In a very recent study, Nakayama et al49showed that VEGF significantly enhanced the production of CD34+ progeny cells from mouse embryonic stem cells. These CD34+ were enriched for myeloid, but not erythroid, colony-forming cells.49 When cultured on stromal cells in the presence of IL-2 and IL-7, these CD34+ cells developed B220+, CD19+ B lymphocytes, and CD3− cytotoxic lymphocytes, but not CD3+T cells. A shift of the T/B ratio toward B cells was observed in our study (Fig 5). Thus, the lineage redistribution that we observed with continuous VEGF infusion may be explained by direct effects of VEGF on early progenitors. The greater sensitivity of earlier progenitors to VEGF could be the basis for the effectiveness of vastly lower concentrations in vivo than were needed in vitro.
Role of NF-κB transcription factor in the effects mediated by VEGF.
What could be the possible molecular mechanisms of these VEGF effects on hematopoietic progenitor cells? We have previously shown that VEGF inhibited the activation of the transcription factor NF-κB in hematopoietic progenitor cells in vitro. Blocking NF-κB in vitro with a dominant negative IκBα prevented DC differentiation.15 NF-κB regulates the transcription of many genes involved in immune responses including those for cytokines and growth factors.50,51 NF-κB is present as an inactive complex in the cytoplasm of many cells bound to members of the IκB family of inhibitory proteins. Activation of NF-κB involves phosphorylation, dissociation, and degradation of IκB followed by release and nuclear translocation of NF-κB. This activation can be mediated by a variety of stimuli including bacterial lipopolysaccharide, phorbol myristate acetate (PMA), and TNF-α. Authentic NF-κB is composed of 50- and 65-kD subunits, which bind to a 10-bp motif in the promoter of responsive genes. Several subunits of NF-κB have been identified: p50, p52, p65 (RelA), cRel, and RelB. These subunits form both homodimeric and heterodimeric complexes and differentially regulate gene expression. Several studies have recently shown that RelB, a component of NF-κB, is required for the development of DC.52-54 Therefore, we hypothesized that NF-κB might be the transcription factor responsible for the observed effects of VEGF in vivo. The studies reported here support this hypothesis. NF-κB activation was blocked in BM cells as early as 7 days after the start of VEGF infusion. This well preceded any morphological changes. The same inhibitory effect was detected in tumor-bearing mice.
There are intriguing data in the literature on the impact of alterations in individual members of the NF-κB family on hematopoiesis. It has been reported that targeted disruption of RelB leads to myeloid hyperplasia, splenomegaly due to extramedullary hematopoiesis, and a reduced population of dendritic cells, but did not result in gross impairment of T and B cells.55 These findings are similar to those observed in our study with infusion of VEGF. It would be interesting to determine what role, if any, RelB plays in the effects mediated by VEGF. Several groups have reported abnormal T-lymphocyte development induced by targeted inhibition of NF-κB in T cells. In these studies, the T-cell lineage was targeted to express a trans-dominant form of IκBα that constitutively represses the activity of multiple NF-κB/Rel proteins. Transgenic cells expressing this inhibitor exhibited a significant proliferative defect, which was not reversed by the addition of exogenous IL-2. In addition to deregulated T-cell growth and survival, transgene expression impaired the development of normal T-cell populations.56 In transgenic mice it resulted in a reduction in peripheral T lymphocytes.57 Despite the severe defects in T-cell development, mice lacking either p50 or p52 proteins did not have significant defects in B-cell development. Only in double knockout mice was a significant defect in B-cell development observed.58,59 Introduction of p50/p65-deficient fetal liver cells into lethally irradiated hosts resulted in a severe deficit of fetal liver–derived lymphocytes and their immediate precursors but an overabundance of fetal liver-derived granulocytes. Simultaneous transplantation of wild-type BM cells rescued the production of p50/p65-deficient lymphocytes. These results suggest that NF-κB mediates the development or survival of an early lymphocyte precursor.60 Taken together, these data are consistent with our hypothesis that VEGF may affect hematopoiesis through effects on NF-κB, and perhaps specifically on RelB. This may explain the activation of myelopoiesis by VEGF and its effects on T- and B-cell production as well as those on dendritic cells. The effects of VEGF on different members of NF-κB family as well as on the function of B and T lymphocytes deserve further investigation.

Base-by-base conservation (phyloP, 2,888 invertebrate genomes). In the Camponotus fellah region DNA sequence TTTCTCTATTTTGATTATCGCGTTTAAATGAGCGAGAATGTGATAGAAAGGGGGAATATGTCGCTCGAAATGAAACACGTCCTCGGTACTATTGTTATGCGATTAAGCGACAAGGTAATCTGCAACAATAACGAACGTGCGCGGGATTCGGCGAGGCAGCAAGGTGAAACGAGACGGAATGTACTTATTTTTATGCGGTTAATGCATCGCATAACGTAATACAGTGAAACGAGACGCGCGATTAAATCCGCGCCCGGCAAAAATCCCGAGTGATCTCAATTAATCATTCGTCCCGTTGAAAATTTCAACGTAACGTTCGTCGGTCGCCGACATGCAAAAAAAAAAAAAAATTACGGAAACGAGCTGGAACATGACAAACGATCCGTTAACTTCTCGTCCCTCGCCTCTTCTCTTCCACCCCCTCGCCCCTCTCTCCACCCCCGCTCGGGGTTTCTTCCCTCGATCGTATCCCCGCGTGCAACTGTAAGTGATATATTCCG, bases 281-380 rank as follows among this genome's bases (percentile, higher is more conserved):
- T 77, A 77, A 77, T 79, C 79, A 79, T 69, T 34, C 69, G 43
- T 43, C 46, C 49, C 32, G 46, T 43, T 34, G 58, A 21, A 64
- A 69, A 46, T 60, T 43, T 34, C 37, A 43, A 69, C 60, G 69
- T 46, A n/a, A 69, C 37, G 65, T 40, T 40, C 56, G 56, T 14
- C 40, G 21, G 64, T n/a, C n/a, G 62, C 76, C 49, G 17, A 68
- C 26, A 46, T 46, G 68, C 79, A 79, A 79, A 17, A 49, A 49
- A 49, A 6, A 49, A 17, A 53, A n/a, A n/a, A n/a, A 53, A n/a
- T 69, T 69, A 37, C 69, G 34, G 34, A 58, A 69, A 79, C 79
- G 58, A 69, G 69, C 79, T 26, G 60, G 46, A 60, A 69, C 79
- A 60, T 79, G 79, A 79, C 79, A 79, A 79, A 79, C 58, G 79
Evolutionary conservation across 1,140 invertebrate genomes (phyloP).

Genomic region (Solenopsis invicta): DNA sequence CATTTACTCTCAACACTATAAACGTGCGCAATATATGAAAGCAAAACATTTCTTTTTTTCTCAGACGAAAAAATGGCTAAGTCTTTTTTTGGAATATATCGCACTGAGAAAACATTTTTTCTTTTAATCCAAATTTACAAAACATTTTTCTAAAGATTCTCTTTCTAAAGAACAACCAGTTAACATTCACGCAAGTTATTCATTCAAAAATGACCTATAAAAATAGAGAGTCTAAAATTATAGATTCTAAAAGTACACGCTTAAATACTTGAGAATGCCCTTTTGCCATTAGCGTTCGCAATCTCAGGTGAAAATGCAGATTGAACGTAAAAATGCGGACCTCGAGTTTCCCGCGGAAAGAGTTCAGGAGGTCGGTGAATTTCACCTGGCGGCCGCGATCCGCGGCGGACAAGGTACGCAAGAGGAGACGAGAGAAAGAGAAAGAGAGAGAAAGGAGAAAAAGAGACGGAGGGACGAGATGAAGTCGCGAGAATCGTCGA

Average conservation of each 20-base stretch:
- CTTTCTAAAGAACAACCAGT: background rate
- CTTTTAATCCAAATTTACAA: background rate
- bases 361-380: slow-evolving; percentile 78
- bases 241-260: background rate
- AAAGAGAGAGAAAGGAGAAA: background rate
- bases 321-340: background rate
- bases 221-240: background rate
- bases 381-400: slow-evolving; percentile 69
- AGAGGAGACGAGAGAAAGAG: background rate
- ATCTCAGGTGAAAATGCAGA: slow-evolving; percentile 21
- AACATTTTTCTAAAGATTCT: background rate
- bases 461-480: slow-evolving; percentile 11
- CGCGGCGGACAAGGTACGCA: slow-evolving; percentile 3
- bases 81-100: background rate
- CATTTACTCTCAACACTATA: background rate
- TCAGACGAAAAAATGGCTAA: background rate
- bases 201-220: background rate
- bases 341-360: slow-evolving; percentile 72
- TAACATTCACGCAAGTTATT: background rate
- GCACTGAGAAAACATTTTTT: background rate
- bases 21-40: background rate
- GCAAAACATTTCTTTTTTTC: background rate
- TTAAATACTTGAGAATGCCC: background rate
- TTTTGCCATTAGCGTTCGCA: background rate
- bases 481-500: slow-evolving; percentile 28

In conclusion, in this report we have for the first time described the effect of continuous in vivo overexposure to VEGF on hematopoiesis. We showed here that VEGF, likely in combination with other factors, not only induced severe inhibition of DC differentiation, but also affected other lineages of hematopoietic cells. These effects resemble the situation observed in tumor-bearing hosts, and occur at levels of VEGF seen in tumor-bearing animals, or more than 100-fold less than required in vitro. These findings may not only help improve our understanding of the mechanisms of tumor-associated immune nonresponsiveness, but also identify a new role that VEGF plays in pathological as well as physiological hematopoiesis. These findings additionally suggest that blocking VEGF action may improve the function of the immune system in cancer.
We thank Genentech Inc for providing us with recombinant VEGF. We thank Dr M. Koury for a critical review of this manuscript and for the helpful comments.
Supported by National Institutes of Health Grant No. CA76321 to D.P.C., and by pilot project funding to D.G. from the Vanderbilt Cancer Center Core Grant No. CA68485 and ACS Institutional Grant No. IN 25-37. Experiments were performed in part through use of the VUMC Cell Imaging Resource (supported by Grants. No. CA68485 and DK20593).
The publication costs of this article were defrayed in part by page charge payment. This article must therefore be hereby marked “advertisement” in accordance with 18 U.S.C. section 1734 solely to indicate this fact.
Address reprint requests to Dmitry Gabrilovich, MD, PhD, The Vanderbilt Cancer Center, Vanderbilt University School of Medicine, 648 MRB II, Nashville, TN 37232-6838; e-mail:email@example.com.